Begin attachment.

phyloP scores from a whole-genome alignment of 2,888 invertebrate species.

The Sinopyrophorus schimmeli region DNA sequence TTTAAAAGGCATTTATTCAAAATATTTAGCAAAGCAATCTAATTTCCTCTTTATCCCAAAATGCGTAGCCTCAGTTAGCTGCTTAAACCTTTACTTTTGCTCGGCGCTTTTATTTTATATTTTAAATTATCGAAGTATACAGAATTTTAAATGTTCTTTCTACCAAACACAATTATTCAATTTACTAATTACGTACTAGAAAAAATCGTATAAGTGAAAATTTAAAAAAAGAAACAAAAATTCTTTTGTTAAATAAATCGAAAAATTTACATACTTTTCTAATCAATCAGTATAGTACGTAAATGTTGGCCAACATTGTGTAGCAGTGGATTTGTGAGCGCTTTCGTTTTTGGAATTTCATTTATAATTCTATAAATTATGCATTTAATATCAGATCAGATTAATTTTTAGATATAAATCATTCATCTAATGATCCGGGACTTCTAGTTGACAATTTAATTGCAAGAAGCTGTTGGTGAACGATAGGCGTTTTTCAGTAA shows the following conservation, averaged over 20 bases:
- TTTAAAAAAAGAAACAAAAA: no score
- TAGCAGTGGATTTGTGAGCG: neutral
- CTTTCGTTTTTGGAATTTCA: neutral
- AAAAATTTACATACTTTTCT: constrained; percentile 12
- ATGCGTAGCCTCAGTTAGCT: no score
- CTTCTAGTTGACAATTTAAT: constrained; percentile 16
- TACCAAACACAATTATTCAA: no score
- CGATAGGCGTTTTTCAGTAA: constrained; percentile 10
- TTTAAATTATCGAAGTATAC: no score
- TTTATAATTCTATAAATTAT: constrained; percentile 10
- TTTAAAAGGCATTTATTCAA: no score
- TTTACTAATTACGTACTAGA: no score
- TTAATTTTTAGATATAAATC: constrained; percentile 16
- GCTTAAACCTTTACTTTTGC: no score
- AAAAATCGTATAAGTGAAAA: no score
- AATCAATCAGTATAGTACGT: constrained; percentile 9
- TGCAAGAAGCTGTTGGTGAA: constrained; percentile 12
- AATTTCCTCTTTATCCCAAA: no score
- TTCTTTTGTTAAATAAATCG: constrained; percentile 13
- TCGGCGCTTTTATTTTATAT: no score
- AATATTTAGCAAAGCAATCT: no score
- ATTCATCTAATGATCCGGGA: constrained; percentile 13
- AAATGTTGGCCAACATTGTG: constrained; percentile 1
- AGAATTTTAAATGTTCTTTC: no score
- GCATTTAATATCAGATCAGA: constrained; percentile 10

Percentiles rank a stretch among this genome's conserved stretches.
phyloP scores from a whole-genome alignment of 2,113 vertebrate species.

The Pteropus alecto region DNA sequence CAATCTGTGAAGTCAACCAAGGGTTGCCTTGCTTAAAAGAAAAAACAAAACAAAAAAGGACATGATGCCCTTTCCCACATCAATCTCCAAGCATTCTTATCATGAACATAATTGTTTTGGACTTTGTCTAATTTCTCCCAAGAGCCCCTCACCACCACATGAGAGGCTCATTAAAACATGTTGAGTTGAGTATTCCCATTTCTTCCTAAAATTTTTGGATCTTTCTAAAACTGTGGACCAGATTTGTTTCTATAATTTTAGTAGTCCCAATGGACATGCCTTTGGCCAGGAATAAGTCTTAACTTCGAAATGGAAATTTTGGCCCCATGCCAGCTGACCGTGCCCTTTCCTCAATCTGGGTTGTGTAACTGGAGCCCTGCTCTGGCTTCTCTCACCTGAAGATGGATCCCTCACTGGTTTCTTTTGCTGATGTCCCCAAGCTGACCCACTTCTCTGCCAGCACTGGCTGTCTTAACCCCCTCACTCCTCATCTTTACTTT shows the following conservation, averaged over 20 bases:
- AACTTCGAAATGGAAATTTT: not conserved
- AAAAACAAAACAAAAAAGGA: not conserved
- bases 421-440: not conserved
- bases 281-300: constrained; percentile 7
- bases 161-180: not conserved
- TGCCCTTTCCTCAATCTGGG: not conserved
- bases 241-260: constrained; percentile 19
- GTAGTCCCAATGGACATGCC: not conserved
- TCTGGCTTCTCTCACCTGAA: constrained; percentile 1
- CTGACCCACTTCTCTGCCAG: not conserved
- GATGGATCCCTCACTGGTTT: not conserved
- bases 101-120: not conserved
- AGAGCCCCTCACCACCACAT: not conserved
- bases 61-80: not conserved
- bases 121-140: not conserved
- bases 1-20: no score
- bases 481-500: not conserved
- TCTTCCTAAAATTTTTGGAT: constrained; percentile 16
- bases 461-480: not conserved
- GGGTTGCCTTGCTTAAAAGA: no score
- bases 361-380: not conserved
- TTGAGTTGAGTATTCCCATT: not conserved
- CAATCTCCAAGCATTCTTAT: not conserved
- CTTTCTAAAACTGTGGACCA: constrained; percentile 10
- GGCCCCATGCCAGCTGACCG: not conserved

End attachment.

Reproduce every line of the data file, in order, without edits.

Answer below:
phyloP scores from a whole-genome alignment of 2,888 invertebrate species.

The Sinopyrophorus schimmeli region DNA sequence TTTAAAAGGCATTTATTCAAAATATTTAGCAAAGCAATCTAATTTCCTCTTTATCCCAAAATGCGTAGCCTCAGTTAGCTGCTTAAACCTTTACTTTTGCTCGGCGCTTTTATTTTATATTTTAAATTATCGAAGTATACAGAATTTTAAATGTTCTTTCTACCAAACACAATTATTCAATTTACTAATTACGTACTAGAAAAAATCGTATAAGTGAAAATTTAAAAAAAGAAACAAAAATTCTTTTGTTAAATAAATCGAAAAATTTACATACTTTTCTAATCAATCAGTATAGTACGTAAATGTTGGCCAACATTGTGTAGCAGTGGATTTGTGAGCGCTTTCGTTTTTGGAATTTCATTTATAATTCTATAAATTATGCATTTAATATCAGATCAGATTAATTTTTAGATATAAATCATTCATCTAATGATCCGGGACTTCTAGTTGACAATTTAATTGCAAGAAGCTGTTGGTGAACGATAGGCGTTTTTCAGTAA shows the following conservation, averaged over 20 bases:
- TTTAAAAAAAGAAACAAAAA: no score
- TAGCAGTGGATTTGTGAGCG: neutral
- CTTTCGTTTTTGGAATTTCA: neutral
- AAAAATTTACATACTTTTCT: constrained; percentile 12
- ATGCGTAGCCTCAGTTAGCT: no score
- CTTCTAGTTGACAATTTAAT: constrained; percentile 16
- TACCAAACACAATTATTCAA: no score
- CGATAGGCGTTTTTCAGTAA: constrained; percentile 10
- TTTAAATTATCGAAGTATAC: no score
- TTTATAATTCTATAAATTAT: constrained; percentile 10
- TTTAAAAGGCATTTATTCAA: no score
- TTTACTAATTACGTACTAGA: no score
- TTAATTTTTAGATATAAATC: constrained; percentile 16
- GCTTAAACCTTTACTTTTGC: no score
- AAAAATCGTATAAGTGAAAA: no score
- AATCAATCAGTATAGTACGT: constrained; percentile 9
- TGCAAGAAGCTGTTGGTGAA: constrained; percentile 12
- AATTTCCTCTTTATCCCAAA: no score
- TTCTTTTGTTAAATAAATCG: constrained; percentile 13
- TCGGCGCTTTTATTTTATAT: no score
- AATATTTAGCAAAGCAATCT: no score
- ATTCATCTAATGATCCGGGA: constrained; percentile 13
- AAATGTTGGCCAACATTGTG: constrained; percentile 1
- AGAATTTTAAATGTTCTTTC: no score
- GCATTTAATATCAGATCAGA: constrained; percentile 10

Percentiles rank a stretch among this genome's conserved stretches.
phyloP scores from a whole-genome alignment of 2,113 vertebrate species.

The Pteropus alecto region DNA sequence CAATCTGTGAAGTCAACCAAGGGTTGCCTTGCTTAAAAGAAAAAACAAAACAAAAAAGGACATGATGCCCTTTCCCACATCAATCTCCAAGCATTCTTATCATGAACATAATTGTTTTGGACTTTGTCTAATTTCTCCCAAGAGCCCCTCACCACCACATGAGAGGCTCATTAAAACATGTTGAGTTGAGTATTCCCATTTCTTCCTAAAATTTTTGGATCTTTCTAAAACTGTGGACCAGATTTGTTTCTATAATTTTAGTAGTCCCAATGGACATGCCTTTGGCCAGGAATAAGTCTTAACTTCGAAATGGAAATTTTGGCCCCATGCCAGCTGACCGTGCCCTTTCCTCAATCTGGGTTGTGTAACTGGAGCCCTGCTCTGGCTTCTCTCACCTGAAGATGGATCCCTCACTGGTTTCTTTTGCTGATGTCCCCAAGCTGACCCACTTCTCTGCCAGCACTGGCTGTCTTAACCCCCTCACTCCTCATCTTTACTTT shows the following conservation, averaged over 20 bases:
- AACTTCGAAATGGAAATTTT: not conserved
- AAAAACAAAACAAAAAAGGA: not conserved
- bases 421-440: not conserved
- bases 281-300: constrained; percentile 7
- bases 161-180: not conserved
- TGCCCTTTCCTCAATCTGGG: not conserved
- bases 241-260: constrained; percentile 19
- GTAGTCCCAATGGACATGCC: not conserved
- TCTGGCTTCTCTCACCTGAA: constrained; percentile 1
- CTGACCCACTTCTCTGCCAG: not conserved
- GATGGATCCCTCACTGGTTT: not conserved
- bases 101-120: not conserved
- AGAGCCCCTCACCACCACAT: not conserved
- bases 61-80: not conserved
- bases 121-140: not conserved
- bases 1-20: no score
- bases 481-500: not conserved
- TCTTCCTAAAATTTTTGGAT: constrained; percentile 16
- bases 461-480: not conserved
- GGGTTGCCTTGCTTAAAAGA: no score
- bases 361-380: not conserved
- TTGAGTTGAGTATTCCCATT: not conserved
- CAATCTCCAAGCATTCTTAT: not conserved
- CTTTCTAAAACTGTGGACCA: constrained; percentile 10
- GGCCCCATGCCAGCTGACCG: not conserved